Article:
An exemplary illustration in Aleni’s book is the Annunciation, which richly presents Catholic belief. In the illustration with Mary and Angel Gabriel [cf Luke 1:26-38], the joyful character of the word of Gabriel is both salutation and reassuring blessing, and the fullness of Mary’s grace means the acquiescence that God places in Mary, who says “yes” [fiat].
Giuseppe Castiglione and his works
During the Qing Dynasty, the persecution of Catholicism was often severe. At the same time, several missionary artists were imperial painters for most of their lives, and were famous for many works of a special style: both traditional Chinese and oil painting. Of all the missionary artists there is much mention of the Giuseppe Castiglione [1688-1766, Lang Shining in Chinese], because of his pictorial talent, and his numerous works, which merge Western and Chinese painting well.
The work, St. Michael overthrows the devil, is a significant representation. The archangel Michael has a superb and radiant allure: his wings are spread by the wind and he tramples heavily the back of the chief-devil, Satan. In his left hand, St. Michael holds a shield in the centre of which is the sign of Jesus: IHS [or JHS] which is an incomplete transliteration of the name of Jesus in Greek, IHΣOYΣ [Ιησους].
It is a sign of victory in Christian art. The Latin reading of this acronym will take the meaning of Iesus Hominum Salvator: Jesus Saviour of Men. This shows that Christian hope comes only through Christ Crucified on the Cross. In his right hand, St. Michael holds a spear, which he directs towards the back of the devil. The latter looks very ferocious but his body ends in a tail, and his wings are weakened.
Belief in guardian angels is Christian, and can be traced to ancient times and is also based on the Bible. In another painting by Castiglione, the child looks like a boy from the Qing Dynasty, due to the shape of the blue garment he wears and the hairstyle of his head that is almost bare. The child’s guardian angel has two outstretched wings; both walk by the water.
The principal function of the guardian angels is to protect the soul from external and internal disturbances. They are responsible for taking it back and punishing it when it turns away from the right path, and they assist it in prayer by transmitting requests to God. There are functions outlined by the Church Fathers under three assignations: the “angel of peace” for St. John Chrysostom, the “angel of penance” for Hermas and the “angel of prayer” for Tertullian.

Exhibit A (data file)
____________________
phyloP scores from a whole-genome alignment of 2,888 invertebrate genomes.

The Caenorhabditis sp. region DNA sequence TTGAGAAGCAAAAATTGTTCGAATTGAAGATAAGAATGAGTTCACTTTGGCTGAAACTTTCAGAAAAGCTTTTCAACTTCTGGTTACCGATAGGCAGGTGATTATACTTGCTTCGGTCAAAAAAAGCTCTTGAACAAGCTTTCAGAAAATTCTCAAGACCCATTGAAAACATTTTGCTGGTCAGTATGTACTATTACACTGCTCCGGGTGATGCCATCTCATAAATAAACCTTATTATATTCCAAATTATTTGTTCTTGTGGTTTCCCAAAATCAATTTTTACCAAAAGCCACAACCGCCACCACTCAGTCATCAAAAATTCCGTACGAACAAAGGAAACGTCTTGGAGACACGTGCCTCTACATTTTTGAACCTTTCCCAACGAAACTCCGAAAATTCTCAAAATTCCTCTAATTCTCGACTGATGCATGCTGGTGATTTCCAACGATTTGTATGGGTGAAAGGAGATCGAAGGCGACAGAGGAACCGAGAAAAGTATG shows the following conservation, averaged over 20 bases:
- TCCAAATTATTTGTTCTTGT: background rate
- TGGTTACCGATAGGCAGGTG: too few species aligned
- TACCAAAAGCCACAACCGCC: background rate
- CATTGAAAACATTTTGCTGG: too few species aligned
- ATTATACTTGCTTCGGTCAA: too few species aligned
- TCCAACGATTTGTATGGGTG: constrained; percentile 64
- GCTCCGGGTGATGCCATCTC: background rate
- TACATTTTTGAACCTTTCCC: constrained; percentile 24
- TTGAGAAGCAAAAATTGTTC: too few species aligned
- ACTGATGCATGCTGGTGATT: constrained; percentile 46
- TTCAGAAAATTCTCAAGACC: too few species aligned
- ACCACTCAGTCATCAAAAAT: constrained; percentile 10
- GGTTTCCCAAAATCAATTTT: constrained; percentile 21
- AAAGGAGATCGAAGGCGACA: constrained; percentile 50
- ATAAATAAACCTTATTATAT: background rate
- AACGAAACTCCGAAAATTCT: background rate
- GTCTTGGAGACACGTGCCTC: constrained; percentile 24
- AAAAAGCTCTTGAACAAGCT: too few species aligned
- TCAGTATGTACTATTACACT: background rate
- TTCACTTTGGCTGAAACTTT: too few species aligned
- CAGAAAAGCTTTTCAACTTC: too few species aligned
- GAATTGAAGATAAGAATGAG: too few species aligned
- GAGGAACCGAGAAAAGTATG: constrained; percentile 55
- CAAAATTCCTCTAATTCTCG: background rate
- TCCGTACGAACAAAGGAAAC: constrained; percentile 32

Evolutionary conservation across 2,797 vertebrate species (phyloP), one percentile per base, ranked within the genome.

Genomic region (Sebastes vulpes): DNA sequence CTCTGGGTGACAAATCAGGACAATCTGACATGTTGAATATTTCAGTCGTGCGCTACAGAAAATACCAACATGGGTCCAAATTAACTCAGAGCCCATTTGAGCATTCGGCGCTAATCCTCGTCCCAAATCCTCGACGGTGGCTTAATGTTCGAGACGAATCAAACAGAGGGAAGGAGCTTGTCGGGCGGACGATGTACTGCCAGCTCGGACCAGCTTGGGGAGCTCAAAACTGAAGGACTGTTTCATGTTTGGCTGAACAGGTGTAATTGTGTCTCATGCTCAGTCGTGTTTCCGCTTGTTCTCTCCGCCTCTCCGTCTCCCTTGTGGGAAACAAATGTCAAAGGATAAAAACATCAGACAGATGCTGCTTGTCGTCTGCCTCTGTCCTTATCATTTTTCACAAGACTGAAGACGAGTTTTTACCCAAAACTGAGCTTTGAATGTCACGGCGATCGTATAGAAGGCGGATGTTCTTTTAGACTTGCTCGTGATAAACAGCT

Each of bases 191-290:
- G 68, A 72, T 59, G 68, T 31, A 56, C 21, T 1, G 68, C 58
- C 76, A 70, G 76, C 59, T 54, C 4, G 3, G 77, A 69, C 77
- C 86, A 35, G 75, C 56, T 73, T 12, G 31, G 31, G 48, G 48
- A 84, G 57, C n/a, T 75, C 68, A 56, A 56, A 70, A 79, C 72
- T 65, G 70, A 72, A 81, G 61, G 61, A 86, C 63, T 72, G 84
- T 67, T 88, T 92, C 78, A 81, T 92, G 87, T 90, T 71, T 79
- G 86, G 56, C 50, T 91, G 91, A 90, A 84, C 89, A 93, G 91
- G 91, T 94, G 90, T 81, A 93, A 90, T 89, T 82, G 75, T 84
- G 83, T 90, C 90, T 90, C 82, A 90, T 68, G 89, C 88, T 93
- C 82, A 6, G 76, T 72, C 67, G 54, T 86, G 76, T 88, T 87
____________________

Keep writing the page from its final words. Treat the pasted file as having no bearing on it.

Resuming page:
An instrument for evangelisation
St. John of Cronstadt of the Orthodox Church said: “Images and symbols are necessary to human nature in the sensitive condition which is his now. They make the vision grasp many things which belong to the spiritual world and which we could not know without images and symbols.”
Thus, for the missionaries of Christ, the image is not only to serve beauty, but above all to serve the apostolate. As St. Basil of Caesarea writes: “Painting, in an image, silently brings before the eyes what words bring to the ear.”
The same idea is also found in Pope St. Gregory the Great when he admitted the presence of holy paintings in churches: “What writing represents to the reader, painting does to the illiterate; the ignorant see who they must follow, those who cannot read the letters can read the painting.”
In reality, the Christian image, which has its own language and is understandable by the sacred faces and symbolic gestures represented, silently proclaims the Gospel. This is why holy images are often the object of great veneration in the Church, even adoration.
The main source of inspiration of the Christian paintings from the Ming and Qing dynasties is Christian belief based on the Bible, and the tradition of the Church. As such, it can be a powerful tool for evangelising.
Although many Christian works of painting and sacred art were destroyed during the long persecution of the Church during the Qing Dynasty, their contribution to the mission of evangelisation was certainly considerable.
The special contribution of these works enriched Christian art in general and even provided an original way of expressing the faith thus offering a new asset to missiology and even theology.